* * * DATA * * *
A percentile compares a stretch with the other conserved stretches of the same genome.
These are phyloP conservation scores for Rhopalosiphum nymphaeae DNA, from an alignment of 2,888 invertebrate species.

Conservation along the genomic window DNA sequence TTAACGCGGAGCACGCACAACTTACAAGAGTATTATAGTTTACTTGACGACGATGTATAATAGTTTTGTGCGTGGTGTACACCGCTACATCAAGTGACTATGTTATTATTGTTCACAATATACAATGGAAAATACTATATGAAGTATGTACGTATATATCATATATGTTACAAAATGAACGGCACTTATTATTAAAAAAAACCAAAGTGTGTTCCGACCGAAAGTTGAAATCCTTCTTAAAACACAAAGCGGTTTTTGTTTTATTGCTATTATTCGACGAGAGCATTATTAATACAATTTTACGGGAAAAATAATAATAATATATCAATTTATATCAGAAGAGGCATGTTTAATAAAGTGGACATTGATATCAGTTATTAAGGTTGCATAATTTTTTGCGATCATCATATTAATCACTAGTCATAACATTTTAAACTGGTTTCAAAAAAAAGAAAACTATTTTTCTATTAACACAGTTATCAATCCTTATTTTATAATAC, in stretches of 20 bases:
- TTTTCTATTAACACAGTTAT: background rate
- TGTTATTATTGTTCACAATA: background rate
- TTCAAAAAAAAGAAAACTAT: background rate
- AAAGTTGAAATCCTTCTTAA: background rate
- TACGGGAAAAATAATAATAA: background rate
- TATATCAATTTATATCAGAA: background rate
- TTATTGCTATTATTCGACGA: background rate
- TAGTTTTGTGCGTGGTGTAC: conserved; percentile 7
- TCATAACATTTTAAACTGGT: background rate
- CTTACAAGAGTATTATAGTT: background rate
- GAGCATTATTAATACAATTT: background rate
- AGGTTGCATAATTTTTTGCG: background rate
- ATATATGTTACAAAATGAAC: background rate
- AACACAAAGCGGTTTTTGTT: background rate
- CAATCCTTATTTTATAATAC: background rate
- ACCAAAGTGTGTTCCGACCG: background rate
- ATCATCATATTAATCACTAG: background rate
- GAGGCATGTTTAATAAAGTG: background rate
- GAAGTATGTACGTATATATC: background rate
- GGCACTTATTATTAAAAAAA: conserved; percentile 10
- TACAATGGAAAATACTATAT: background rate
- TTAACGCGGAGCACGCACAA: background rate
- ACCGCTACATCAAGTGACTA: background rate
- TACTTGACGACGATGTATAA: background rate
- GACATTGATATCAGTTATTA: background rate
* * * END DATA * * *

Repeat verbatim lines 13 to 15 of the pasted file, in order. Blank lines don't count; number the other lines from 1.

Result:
- CTTACAAGAGTATTATAGTT: background rate
- GAGCATTATTAATACAATTT: background rate
- AGGTTGCATAATTTTTTGCG: background rate